2.50
Hdl Handle:
http://hdl.handle.net/10755/602056
Category:
Full-text
Format:
Text-based Document
Type:
Poster
Title:
Nurse-Led Patient-Centered Advance Care Planning: A Pilot Study
Author(s):
Holland, Diane E.; Vanderboom, Catherine E.; Dose, Ann Marie; Ingram, Cory J.
Lead Author STTI Affiliation:
Zeta
Author Details:
Diane E. Holland, RN, holland.diane@mayo.edu; Catherine E. Vanderboom, PhD, RN; Ann Marie Dose, RN; Cory J. Ingram
Abstract:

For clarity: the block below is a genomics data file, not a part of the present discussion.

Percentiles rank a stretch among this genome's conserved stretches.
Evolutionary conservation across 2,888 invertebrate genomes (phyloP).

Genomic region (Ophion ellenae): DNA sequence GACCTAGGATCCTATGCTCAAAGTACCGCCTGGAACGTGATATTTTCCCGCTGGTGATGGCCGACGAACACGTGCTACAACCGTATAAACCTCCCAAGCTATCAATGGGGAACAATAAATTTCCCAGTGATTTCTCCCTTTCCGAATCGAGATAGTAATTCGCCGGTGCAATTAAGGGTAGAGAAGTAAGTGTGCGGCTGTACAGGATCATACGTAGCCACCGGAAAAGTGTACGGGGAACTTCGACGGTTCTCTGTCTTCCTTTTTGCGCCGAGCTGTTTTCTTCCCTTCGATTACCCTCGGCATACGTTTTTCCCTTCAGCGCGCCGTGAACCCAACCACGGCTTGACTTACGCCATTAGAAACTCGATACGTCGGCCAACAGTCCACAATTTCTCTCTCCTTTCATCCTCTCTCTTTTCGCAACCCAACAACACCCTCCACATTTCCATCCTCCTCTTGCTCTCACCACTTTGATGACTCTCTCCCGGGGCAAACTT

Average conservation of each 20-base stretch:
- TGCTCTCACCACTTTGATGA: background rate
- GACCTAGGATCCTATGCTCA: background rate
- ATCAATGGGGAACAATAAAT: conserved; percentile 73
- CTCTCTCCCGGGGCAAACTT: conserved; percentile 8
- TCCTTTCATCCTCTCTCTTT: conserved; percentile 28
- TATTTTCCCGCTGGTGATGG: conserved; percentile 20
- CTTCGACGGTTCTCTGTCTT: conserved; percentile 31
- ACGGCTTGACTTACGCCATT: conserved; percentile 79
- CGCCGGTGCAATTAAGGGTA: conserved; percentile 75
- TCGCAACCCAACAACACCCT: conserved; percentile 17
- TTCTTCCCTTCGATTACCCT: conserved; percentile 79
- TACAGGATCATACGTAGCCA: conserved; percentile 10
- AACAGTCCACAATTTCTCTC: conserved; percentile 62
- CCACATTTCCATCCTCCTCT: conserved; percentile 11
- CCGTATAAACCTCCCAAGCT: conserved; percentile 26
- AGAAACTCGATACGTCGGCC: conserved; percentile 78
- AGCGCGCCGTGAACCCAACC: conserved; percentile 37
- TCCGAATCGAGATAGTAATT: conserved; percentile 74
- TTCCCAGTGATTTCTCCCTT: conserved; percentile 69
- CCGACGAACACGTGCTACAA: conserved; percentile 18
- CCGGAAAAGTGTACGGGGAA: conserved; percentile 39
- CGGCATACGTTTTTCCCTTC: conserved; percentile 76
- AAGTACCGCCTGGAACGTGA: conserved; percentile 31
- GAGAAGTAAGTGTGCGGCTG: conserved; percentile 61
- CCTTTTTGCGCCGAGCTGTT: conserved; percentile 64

Session presented on Sunday, July 26, 2015: Background/Significance: Advance care planning (ACP) is necessary for aligning patients' treatment preferences with healthcare they receive when they are unable to speak for themselves.' Undesired, burdensome treatment, the most troubling outcome when ACP has not occurred,1 will persist as long as patients are not proactively engaged in ACP before it is needed. 'Although ACP continues to be a growing United States national imperative and after 20 years of legislative support (Patient Self-Determination Act, 1991), ACP participation rates remain low2 ' likely due to a somewhat narrow focus on just completing a legal document. There is a critical need to identify an approach to the ACP process that promotes acceptance of, and participation in, high-quality ACP. We propose an ongoing process of identifying and communicating values and preferences as foundational for ACP. Several opportunities for meaningful discussion of ACP between patients and clinicians have been identified. However, due to numerous patient and clinician barriers,3-5 'proactive engagement in the primary care setting rarely occurs, despite the fact that this setting is the locus of preventive healthcare delivery. ACP decision aids (i.e. interactive web-based programs or educational brochures) are available to enhance the ACP process.6-9 Two web-based decision aids guide patients through the ACP process, provide education, assist with values clarification and discussing wishes with family and clinicians (Making Your Wishes Known8 and PREPARE.9 Another, MyDirectives, is a proprietary, web-based system in which individuals create and update ADs (www.mydirectives.com).6 An interactive, evidence-based educational brochure has been developed and implemented at the study site as an ACP decision aid. But these tools have only been designed for use by patients independently and have not yet been evaluated for their utility in facilitating patient/clinician discussions and patient decision making. Purpose: A promising ACP engagement approach is for nurses in primary care settings to initiate the ACP process using decision aids to help patients begin, continue, and complete the ACP process. Nurse Care Coordinators (NCCs) in primary care are well-positioned to engage patients in ACP, since they have long term relationships with their patients and frequent opportunities to help patients work through incremental life changes or evolving treatment plans. While the long term goal of our research is to enhance the patient-centered ACP process in primary care to realize improved cost and quality outcomes, the purpose of this pilot study is to determine the feasibility and acceptability of study procedures in comparing the effectiveness of four ACP decision aids when used by NCCs to initiate ACP with patients in primary care. The central hypothesis is that ACP by NCCs in collaboration with patients in primary care settings is feasible and effective when supported by a decision aid. Methods: Design: Guided by the Individual and Family Self-Management Theory,10 'a four-arm, prospective, comparative design was used. Setting/Sample:' Forty patients from a large primary care setting in the Midwest United States who do not have an advance directive on file will be recruited from 4 NCC caseloads. If a Surrogate Decision-Maker/Health Care Agent (SDM/HCA) is identified by the patient, the SDM/HCA will also be recruited for a total of 80 participants. Procedures: Following institutional review board approval, NCCs were trained in the ACP process and use of the decision aids. Patients will be recruited by the NCCs and consented by the study coordinator. After providing consent, patients will be randomized to one of the four intervention arms.' Outcomes will be measured after ACP intervention sessions are completed. ACP Intervention. The intervention involves discussions between patients and NCCs using 1 of the 4 decision aids to clarify values, goals, and preferences and to promote goal-sharing with family, SDM/HCAs, and providers. The intervention is designed to occur within at least 3 NCC/patient visits over approximately 4 weeks. Instruments: Acceptability and feasibility of study methods will be measured - including an ACP satisfaction instrument and augmented by interviews. The effects of the ACP decision aids will be evaluated by the ACP Engagement Survey, formal identification of a SDM/HCA, and completion of an advance directive documented in the health record. SDM/HCA perceived knowledge of the patient's wishes will also be explored. Analysis: Feasibility and acceptability measures will be summarized by counts and proportions. A Patient Satisfaction with ACP Survey average score will be calculated.8 Interview data will be content analyzed.' Patient ACP Engagement Survey scores,11 proportions of formally identified SDM/HCAs and ADs, and SDM/HCA scores on the Perceived Knowledge of the Patient's Wishes survey12 will be compared among the four groups using analysis of variance, Kruskal-Wallis, chi-square, and Fisher exact tests as appropriate. Results: An outline of the training program led by the lead investigators that includes the topics of the ACP process, ACP communication skills, and the use of the decision aids and the results of this ongoing study will be available for poster presentation at the conference. Conclusion: Utilizing nurses to facilitate the ACP process is a significant opportunity to improve health care and patient outcomes.13, 14 ''This study supports full-scope nursing practice in the transformation of health care, it supports patient-centeredness in primary care settings, and it is innovative in that it leverages the NCC role to refocus ACP from mere document completion to a meaningful process.